Deluxe Tomatillo chicken enchiladas
adapted from Homesick Texan

makes enough for 5 hungry Texans

-2 pounds chicken thighs
-salt & pepper
-olive oil
-1/2 medium onion diced

deluxe tomatillo sauce:
-3 cloves garlic, minced
-1 serrano chile, diced (adjust if your a spice wimp)
-2 Tbs butter
-2 Tbs flour
-2 cups chicken broth
-2 cups sour cream
-1 tsp cumin
-1/2 cup chopped cilantro
-8 fresh tomatillos, husked removed and sliced in half
-teensy bit of cayenne
-salt & pepper to taste

for enchiladas:
-12 corn tortillas
-2 Tbs canola oil
-2 cups shredded Monterey Jack cheese
-1/2 cup chopped cilantro

Preheat oven to 350.

Bake chicken, sprinkled with salt and pepper and the olive oil, in the oven for 30 minutes. Once cooled, shred with two forks and set aside. Turn oven to broil.

Meanwhile, melt the butter in a saucepan over medium heat, once warm add serrano chile. Cook until softened, 4 minutes, add garlic and cook for another. Add flour and cook for another minute. Add chicken broth to pot and whisk over heat until thickened. Stir in sour cream, cumin, cayenne, and cilantro until smooth. Remove from heat.

Place halved tomatillos in oven under broiler, and cook for about 5 minutes on each side until blistered but not black. Place broiled tomatillos and sauce in blender and blend on low until smooth. Turn oven back to 350.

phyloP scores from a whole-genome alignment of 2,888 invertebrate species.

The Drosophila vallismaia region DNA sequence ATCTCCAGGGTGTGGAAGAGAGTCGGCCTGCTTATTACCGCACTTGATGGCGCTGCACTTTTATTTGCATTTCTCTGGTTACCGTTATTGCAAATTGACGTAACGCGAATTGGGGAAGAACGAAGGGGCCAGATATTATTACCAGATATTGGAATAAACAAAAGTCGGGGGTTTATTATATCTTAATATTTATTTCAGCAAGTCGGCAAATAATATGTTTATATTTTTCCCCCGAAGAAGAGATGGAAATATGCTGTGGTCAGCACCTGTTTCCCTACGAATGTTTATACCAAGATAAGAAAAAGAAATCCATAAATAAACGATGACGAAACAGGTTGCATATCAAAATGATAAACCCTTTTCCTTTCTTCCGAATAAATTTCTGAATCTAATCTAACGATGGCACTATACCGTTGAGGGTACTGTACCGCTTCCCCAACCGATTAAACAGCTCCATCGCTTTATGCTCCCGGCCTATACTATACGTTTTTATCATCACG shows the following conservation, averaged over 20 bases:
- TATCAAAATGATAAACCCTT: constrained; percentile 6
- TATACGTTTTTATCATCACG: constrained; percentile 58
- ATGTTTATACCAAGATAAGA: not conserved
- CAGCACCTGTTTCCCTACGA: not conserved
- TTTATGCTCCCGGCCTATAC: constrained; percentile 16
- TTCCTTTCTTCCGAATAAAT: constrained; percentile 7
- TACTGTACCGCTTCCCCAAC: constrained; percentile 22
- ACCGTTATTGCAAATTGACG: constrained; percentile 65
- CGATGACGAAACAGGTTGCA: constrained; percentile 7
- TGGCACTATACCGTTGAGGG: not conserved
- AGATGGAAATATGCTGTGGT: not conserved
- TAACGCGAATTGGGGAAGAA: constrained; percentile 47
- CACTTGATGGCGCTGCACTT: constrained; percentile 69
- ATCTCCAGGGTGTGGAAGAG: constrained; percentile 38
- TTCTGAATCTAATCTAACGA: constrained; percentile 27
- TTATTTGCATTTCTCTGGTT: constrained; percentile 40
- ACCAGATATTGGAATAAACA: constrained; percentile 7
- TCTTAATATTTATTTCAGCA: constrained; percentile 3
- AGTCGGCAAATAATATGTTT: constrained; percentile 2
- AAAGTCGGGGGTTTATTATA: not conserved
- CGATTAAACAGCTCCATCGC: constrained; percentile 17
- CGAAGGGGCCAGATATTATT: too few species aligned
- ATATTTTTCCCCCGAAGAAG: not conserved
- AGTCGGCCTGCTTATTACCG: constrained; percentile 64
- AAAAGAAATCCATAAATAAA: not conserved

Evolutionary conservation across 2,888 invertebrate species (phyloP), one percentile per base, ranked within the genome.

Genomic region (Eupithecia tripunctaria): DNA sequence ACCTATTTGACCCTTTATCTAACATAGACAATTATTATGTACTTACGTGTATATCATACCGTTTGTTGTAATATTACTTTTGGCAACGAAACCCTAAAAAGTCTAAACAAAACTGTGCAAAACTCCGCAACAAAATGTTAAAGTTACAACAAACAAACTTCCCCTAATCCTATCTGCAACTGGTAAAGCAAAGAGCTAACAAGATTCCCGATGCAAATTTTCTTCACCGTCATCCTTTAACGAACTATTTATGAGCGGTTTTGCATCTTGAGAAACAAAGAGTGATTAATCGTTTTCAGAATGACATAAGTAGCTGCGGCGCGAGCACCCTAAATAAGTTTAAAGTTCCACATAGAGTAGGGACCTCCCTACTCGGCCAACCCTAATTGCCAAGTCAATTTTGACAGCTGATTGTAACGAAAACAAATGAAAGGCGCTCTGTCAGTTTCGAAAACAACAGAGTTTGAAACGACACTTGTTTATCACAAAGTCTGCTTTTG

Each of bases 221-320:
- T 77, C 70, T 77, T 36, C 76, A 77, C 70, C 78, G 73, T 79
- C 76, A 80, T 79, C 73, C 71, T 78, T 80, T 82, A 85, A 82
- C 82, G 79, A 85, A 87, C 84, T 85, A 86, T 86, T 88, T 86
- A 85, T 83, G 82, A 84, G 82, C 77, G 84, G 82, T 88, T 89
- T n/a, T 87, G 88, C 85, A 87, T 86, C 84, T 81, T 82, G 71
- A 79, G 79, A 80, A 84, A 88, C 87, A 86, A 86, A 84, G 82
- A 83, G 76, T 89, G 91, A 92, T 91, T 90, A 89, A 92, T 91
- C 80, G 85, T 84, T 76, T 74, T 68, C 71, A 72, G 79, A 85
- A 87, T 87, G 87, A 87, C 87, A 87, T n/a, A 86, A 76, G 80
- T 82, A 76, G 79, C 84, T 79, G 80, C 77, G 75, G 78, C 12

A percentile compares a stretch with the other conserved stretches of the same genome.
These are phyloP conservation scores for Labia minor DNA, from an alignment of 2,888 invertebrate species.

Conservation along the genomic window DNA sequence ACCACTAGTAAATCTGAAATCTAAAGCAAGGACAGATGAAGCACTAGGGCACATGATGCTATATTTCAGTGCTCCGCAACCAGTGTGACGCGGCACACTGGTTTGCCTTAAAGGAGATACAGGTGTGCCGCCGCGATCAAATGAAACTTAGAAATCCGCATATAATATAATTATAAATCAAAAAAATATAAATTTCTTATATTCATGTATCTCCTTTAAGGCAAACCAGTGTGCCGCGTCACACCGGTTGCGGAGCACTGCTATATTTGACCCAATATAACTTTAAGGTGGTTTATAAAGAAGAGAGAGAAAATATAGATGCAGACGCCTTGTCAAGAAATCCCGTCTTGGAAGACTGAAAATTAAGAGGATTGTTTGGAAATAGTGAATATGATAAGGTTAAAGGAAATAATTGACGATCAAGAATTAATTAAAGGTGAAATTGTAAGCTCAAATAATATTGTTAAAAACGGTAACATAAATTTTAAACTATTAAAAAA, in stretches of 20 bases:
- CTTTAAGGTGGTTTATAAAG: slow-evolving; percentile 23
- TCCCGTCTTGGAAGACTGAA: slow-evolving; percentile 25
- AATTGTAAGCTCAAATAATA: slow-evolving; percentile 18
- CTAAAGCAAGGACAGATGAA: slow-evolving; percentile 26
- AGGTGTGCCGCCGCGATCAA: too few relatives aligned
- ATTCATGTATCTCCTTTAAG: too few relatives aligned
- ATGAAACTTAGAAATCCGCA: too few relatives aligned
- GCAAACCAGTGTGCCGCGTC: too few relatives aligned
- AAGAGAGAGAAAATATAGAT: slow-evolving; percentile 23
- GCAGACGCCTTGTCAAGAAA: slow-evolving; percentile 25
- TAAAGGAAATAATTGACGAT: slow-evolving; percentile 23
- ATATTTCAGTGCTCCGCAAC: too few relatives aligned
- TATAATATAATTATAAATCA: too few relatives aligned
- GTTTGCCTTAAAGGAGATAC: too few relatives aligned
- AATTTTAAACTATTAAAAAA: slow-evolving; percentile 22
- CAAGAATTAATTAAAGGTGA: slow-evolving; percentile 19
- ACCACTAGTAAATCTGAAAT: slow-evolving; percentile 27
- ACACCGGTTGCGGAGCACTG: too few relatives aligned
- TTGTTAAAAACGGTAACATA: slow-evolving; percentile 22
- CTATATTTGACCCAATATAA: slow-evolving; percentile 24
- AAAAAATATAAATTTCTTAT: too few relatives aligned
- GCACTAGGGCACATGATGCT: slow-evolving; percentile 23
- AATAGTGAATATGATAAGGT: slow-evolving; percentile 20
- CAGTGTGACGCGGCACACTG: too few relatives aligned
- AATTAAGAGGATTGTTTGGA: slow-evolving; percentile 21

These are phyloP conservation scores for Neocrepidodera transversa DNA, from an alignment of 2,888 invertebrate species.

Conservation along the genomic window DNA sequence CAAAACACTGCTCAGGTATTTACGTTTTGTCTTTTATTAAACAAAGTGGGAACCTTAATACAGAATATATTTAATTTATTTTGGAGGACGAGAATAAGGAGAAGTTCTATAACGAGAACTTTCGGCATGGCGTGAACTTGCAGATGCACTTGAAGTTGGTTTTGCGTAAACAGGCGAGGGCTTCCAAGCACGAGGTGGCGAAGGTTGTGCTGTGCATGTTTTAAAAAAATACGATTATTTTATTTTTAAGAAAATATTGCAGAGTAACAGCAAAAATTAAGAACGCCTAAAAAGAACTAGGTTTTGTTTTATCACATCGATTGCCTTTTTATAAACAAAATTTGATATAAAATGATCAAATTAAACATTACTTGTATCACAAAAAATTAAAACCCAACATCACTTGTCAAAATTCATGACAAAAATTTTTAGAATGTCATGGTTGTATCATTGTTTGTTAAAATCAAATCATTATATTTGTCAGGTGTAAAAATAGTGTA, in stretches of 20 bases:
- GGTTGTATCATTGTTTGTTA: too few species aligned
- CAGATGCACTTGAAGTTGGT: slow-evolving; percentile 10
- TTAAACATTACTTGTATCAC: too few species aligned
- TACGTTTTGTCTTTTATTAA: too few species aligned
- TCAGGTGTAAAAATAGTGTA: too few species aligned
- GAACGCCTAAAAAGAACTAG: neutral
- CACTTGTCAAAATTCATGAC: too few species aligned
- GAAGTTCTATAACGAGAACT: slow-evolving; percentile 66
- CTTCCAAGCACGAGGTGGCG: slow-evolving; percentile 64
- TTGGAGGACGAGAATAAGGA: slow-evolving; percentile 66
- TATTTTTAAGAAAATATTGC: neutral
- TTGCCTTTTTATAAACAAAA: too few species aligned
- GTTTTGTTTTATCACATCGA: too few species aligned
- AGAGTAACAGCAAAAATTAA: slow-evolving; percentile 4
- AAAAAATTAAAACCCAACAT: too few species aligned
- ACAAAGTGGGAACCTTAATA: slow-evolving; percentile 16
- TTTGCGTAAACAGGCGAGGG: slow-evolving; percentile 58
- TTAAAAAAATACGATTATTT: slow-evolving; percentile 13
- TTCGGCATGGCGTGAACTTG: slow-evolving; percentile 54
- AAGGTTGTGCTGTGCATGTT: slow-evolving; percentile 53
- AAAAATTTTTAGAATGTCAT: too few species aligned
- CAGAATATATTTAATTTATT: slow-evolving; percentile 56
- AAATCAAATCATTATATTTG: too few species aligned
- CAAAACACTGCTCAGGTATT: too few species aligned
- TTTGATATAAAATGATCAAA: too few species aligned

This step may seem silly but crucial in preventing tortilla cracking: Heat canola oil in a skillet and cook tortillas one by one in skillet until soft, adding more oil if needed. Wrap in paper towel to keep warm.

To start assembling the enchiladas, pour one cup of sauce into bottom of a 9 x 13 pan. Place about 1/3 cup chicken, 1 tsp onion, and 1 Tbs cheese in each corn tortilla before rolling tightly and placing seam side down in the casserole dish. Pour remaining sauce over enchiladas, top with remaining cheese, and bake at 350 for about 25 minutes or until the cheese is bubbly and lightly browned.

Top with cilantro, serve, and pretend you're in Austin with me!

Veggie Deluxe Tomatillo Enchilada
To make these into a vegetarian's dream, replace chicken broth with vegetable broth in sauce. Instead of chicken filling use thinly sliced acorn squash, brushed with olive oil, and baked for 15 minutes. Fill enchiladas with acorn squash, black beans, diced onion, and cheese. Totally different, but really good.